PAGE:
DRAMATIC raids unfolded at properties across Bradford today in a major cross-border operation to crackdown on ‘county lines’ drug dealing. 

It involved 70 police officers from both West Yorkshire and North Yorkshire Police, with support from the Regional and Organised Crime Unit and the National Crime Agency.

The raids, part of Operation Jackal, targeted six addresses in a bid to bust three county lines dealing drugs between the city and Harrogate. 

The teams, including detectives, specialist search-trained police officers, police dog handlers, digital forensic investigators and financial investigators, swooped on the homes in the Canterbury, Denholme, Undercliffe and Wibsey areas, early in the morning.

Five men aged 20, 37, 29, 26, and 22 from Bradford were arrested. They are currently in police custody for questioning.

During the operation officers recovered suspected class A drugs including heroin and cocaine in the form of numerous wraps and a package, a total of £3,000 in cash from across the properties, a machete, 20 mobiles phones and suspected drugs paraphernalia including scales and deal bags.  

Bradford Telegraph and Argus:

The operation was the culmination of work between North Yorkshire Police’s Project Alliance and West Yorkshire Police’s Programme Precision, to target those suspected of involvement in county lines activity. 

Detective Inspector Fionna McEwan, of North Yorkshire Police’s Organised Crime Unit, told the Telegraph & Argus: “It’s something we’ve been working on for a number of months.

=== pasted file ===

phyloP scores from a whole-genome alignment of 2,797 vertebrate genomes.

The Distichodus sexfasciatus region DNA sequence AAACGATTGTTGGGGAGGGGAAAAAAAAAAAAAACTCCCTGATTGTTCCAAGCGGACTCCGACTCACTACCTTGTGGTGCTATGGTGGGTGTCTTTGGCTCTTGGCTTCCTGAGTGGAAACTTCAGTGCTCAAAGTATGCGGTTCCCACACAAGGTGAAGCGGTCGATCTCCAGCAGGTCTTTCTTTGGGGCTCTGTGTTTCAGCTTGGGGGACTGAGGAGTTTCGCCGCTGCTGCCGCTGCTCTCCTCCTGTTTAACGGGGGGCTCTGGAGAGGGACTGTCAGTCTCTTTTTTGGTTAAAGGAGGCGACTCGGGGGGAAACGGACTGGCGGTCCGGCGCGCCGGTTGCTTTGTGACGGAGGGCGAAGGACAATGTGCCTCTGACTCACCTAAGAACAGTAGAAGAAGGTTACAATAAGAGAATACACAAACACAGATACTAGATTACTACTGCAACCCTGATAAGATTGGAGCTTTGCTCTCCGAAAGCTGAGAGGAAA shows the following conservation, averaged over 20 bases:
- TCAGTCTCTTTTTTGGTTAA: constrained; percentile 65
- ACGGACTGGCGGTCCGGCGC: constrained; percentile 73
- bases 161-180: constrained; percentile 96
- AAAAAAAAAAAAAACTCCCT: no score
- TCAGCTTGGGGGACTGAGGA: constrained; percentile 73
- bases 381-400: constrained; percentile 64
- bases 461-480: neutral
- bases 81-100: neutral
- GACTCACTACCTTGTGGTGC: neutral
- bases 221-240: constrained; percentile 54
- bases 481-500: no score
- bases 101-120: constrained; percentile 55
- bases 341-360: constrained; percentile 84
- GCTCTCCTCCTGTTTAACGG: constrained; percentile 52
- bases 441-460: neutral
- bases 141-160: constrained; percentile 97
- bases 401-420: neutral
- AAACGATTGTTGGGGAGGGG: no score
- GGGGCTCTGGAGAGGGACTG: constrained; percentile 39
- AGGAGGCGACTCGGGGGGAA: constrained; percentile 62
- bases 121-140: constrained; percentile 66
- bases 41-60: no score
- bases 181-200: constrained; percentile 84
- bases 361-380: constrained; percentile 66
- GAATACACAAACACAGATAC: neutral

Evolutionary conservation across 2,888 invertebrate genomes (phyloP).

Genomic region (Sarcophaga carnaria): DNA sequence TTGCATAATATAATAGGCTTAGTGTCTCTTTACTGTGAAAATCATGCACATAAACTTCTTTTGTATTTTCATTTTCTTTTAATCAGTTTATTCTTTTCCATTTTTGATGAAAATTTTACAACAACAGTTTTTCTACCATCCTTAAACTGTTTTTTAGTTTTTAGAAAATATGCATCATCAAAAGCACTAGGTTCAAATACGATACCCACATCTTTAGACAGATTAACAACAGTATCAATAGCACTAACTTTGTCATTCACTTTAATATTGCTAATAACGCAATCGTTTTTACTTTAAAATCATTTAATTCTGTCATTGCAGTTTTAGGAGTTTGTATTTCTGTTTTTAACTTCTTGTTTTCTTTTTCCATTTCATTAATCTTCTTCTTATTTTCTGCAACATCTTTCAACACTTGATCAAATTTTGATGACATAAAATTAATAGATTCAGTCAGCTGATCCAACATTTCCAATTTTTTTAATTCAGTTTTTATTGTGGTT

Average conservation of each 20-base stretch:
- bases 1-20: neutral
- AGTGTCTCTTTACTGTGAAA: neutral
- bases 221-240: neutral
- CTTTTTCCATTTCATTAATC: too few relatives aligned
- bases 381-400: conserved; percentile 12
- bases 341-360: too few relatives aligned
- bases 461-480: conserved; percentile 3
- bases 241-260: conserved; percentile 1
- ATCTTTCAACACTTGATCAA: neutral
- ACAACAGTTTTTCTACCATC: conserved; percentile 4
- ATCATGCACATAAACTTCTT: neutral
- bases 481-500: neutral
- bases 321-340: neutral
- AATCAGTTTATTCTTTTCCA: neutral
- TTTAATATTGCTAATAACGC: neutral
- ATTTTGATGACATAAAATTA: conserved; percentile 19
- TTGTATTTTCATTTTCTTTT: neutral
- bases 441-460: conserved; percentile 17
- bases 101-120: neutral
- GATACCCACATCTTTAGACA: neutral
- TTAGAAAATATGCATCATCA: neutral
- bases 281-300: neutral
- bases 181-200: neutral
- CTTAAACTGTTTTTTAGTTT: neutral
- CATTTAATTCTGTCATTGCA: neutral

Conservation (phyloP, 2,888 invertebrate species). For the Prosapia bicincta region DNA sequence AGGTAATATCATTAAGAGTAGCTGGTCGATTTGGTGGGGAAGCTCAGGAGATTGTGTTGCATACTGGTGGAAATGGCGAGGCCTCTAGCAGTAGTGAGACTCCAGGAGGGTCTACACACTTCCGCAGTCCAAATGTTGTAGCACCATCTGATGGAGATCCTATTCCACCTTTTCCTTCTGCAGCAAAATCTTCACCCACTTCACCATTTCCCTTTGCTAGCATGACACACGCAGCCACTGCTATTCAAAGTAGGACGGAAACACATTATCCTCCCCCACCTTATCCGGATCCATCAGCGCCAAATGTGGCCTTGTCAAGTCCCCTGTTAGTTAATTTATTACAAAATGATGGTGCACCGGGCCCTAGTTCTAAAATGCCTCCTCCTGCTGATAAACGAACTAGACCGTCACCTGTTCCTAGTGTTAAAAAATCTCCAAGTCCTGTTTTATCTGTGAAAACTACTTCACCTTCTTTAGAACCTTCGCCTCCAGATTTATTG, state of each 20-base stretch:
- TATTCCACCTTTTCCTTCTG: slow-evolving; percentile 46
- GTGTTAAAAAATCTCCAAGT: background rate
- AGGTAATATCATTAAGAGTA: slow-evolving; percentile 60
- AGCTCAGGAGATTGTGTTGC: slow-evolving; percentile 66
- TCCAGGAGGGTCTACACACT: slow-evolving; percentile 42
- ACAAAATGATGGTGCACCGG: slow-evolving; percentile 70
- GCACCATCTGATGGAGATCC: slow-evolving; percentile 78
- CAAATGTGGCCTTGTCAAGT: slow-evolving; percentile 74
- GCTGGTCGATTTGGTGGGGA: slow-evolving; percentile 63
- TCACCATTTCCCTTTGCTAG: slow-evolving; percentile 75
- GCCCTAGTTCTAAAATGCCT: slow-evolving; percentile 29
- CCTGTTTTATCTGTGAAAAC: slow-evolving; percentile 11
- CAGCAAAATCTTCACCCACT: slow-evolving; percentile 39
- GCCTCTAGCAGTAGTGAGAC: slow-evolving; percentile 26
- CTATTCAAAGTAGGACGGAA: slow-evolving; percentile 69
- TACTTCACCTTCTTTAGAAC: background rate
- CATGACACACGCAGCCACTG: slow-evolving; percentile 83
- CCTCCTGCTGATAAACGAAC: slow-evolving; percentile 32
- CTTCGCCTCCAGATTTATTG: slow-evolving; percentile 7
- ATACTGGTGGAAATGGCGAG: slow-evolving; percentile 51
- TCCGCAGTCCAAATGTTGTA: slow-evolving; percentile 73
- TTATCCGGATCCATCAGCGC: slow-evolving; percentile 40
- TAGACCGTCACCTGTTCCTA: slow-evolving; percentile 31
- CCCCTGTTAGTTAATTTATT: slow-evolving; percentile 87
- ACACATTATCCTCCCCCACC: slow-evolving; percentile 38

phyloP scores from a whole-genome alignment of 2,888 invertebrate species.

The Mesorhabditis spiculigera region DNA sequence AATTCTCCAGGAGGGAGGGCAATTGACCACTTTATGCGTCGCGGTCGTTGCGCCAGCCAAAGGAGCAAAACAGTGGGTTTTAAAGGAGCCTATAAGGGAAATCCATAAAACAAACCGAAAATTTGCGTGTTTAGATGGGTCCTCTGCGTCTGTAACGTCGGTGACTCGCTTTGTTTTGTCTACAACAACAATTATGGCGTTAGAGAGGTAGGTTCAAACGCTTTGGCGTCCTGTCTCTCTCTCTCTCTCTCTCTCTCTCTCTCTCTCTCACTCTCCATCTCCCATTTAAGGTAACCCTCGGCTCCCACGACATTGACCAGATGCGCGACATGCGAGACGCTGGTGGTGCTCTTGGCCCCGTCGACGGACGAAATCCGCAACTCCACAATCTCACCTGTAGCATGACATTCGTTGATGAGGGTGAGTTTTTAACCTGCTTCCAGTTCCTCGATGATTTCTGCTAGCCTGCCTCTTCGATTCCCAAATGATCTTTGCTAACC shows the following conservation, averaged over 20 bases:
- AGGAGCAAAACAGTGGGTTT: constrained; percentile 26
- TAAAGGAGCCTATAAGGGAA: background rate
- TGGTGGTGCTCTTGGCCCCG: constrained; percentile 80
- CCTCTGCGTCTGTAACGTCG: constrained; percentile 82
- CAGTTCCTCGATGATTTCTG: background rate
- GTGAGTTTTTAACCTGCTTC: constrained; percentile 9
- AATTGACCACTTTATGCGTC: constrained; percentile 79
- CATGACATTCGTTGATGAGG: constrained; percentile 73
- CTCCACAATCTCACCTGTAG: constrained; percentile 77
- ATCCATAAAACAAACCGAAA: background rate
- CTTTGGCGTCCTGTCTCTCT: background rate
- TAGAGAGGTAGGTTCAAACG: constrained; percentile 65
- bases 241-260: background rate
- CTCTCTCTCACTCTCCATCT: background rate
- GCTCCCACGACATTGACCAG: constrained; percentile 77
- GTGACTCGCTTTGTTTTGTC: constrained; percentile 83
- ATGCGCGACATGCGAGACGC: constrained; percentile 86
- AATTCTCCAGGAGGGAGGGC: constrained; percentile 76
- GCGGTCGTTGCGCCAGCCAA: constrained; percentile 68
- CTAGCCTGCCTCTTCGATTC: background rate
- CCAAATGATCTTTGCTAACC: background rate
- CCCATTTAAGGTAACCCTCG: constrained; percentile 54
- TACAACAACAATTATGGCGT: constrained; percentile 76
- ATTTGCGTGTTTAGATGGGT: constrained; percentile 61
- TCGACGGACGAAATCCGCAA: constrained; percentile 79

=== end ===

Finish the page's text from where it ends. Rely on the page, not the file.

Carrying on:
“North Yorkshire has had a real issue with county lines for some time now and unfortunately that brings with it child exploitation, violence, all of those harm markers that affect our most vulnerable, but also the wider community who have to see it day to day.”

Bradford Telegraph and Argus:

County lines crime involves criminal networks dealing in illegal drugs from one area to another.

It can be across force boundaries from an urban to a non-urban area, but can also be from one city to another or across one district using dedicated mobile phone lines. 

Criminals will often use and exploit young children and vulnerable adults to commit the crime - and violence and weapons to get what they want.

Bradford Telegraph and Argus:

Cuckooing is also used - when drug dealers take over the home of a vulnerable person and use it as a base to store and sell drugs. 

“We’ve been working on the investigation for quite a number of months and it’s building that picture from an investigative point of view,” said DI McEwan.

“But we’ve worked really closely with the regional organised crime unit and West Yorkshire Police, Bradford Organised Crime Unit, which has allowed us, bit by bit, through a number of different tactics and investigative means come to the point where I feel confident we can go and get those individuals that we’ve identified and that we have a strong basis to do that.

“The reason why we’re in Bradford is because the highest harm county lines we had operating in Harrogate came from Bradford and they all have links to one another.”